The Fall of Light

Written by Niall Williams
Review by Lisa Sweeney

The story opens in early 19th-century Ireland. Francis Foley’s wife leaves him after he steals a telescope from their landlord. Francis flees and is determined to lead his four sons to a new and better home on the west coast of Ireland. In his uncompromising stubbornness, Francis forces his sons to cross the swift-flowing River Shannon, which separates the family. Francis searches for his sons and a new home, and his sons follow individual paths that lead them to various parts of Ireland, Europe, Africa, and North America.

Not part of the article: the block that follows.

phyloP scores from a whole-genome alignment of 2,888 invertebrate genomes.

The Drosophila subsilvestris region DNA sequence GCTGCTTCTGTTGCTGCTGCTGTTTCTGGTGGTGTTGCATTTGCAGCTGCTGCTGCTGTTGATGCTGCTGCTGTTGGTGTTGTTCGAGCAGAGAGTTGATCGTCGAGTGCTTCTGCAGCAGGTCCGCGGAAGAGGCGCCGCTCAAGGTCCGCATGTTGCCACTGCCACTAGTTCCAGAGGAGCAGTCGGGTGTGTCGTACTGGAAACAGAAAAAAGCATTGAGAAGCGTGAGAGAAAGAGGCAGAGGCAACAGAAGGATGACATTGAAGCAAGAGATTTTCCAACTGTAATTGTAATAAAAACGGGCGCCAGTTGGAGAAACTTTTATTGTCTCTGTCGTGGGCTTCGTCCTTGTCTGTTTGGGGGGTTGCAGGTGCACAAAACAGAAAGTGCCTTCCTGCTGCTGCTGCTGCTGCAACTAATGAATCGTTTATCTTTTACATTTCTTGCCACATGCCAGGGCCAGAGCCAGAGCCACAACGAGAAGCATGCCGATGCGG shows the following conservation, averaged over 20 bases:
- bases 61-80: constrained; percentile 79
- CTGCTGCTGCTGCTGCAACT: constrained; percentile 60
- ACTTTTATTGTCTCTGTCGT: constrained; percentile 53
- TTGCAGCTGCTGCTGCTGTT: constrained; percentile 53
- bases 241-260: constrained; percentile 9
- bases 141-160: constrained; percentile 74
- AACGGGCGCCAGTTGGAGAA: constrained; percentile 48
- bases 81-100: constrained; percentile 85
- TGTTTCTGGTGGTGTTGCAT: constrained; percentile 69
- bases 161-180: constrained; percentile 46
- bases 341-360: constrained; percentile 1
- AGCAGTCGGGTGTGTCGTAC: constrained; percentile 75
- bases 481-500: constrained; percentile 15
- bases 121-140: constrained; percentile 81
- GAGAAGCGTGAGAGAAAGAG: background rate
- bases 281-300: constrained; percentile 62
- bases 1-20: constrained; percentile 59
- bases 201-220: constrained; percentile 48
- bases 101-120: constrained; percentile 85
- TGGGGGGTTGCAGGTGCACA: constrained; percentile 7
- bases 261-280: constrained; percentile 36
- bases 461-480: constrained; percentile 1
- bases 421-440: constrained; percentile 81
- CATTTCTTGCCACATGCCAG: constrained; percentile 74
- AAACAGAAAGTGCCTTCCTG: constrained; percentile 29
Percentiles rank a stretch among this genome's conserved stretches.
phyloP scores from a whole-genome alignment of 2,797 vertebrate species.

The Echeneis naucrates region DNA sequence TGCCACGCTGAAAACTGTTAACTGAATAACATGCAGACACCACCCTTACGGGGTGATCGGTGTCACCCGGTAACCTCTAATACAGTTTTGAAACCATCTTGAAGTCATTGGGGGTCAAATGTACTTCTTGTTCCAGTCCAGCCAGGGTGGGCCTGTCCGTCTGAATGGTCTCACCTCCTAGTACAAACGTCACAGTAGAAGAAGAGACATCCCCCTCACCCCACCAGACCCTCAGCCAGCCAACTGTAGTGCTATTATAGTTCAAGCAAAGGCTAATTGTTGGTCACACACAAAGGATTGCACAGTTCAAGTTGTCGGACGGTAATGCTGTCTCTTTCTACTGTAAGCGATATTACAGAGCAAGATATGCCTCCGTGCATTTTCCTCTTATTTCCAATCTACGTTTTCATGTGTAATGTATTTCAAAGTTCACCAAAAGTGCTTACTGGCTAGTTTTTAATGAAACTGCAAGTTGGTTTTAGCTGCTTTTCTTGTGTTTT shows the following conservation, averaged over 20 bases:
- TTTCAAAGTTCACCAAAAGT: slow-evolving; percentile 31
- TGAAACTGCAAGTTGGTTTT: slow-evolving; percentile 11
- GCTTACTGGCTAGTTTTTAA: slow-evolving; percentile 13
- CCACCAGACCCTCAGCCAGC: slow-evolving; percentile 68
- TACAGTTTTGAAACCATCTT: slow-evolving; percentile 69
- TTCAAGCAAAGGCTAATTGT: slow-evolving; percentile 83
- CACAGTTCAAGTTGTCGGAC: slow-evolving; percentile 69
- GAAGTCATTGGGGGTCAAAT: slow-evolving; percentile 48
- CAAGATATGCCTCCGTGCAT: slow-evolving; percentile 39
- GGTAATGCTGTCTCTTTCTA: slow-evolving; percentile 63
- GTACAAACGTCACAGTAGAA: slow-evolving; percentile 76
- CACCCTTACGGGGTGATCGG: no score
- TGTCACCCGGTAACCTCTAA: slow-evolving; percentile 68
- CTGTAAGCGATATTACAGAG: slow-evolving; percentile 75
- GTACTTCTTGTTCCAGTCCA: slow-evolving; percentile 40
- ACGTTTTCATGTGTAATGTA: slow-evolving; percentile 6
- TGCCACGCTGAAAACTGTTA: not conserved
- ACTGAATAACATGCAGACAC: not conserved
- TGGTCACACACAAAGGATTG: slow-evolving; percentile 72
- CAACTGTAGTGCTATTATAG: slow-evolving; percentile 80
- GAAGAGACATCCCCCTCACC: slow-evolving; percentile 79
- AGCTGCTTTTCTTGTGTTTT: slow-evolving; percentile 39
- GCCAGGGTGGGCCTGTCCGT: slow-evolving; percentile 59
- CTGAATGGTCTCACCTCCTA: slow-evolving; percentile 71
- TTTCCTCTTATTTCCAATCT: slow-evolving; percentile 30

Rather than being the epic adventure the plot indicates, the novel focuses on the themes of home, love, and family. Much of the story is told in a narrative form. Williams writes in a dreamy prose that is near poetic at best but lethargic at other times, and the pace of the story is uneven. On occasion, journeys and events are unsatisfactorily condensed into a few pages, and the story, which is burdened by many unbelievable circumstances, occasionally approaches a fairy tale. Historical events such as the potato famine are described briefly and movingly, but remain firmly in the background.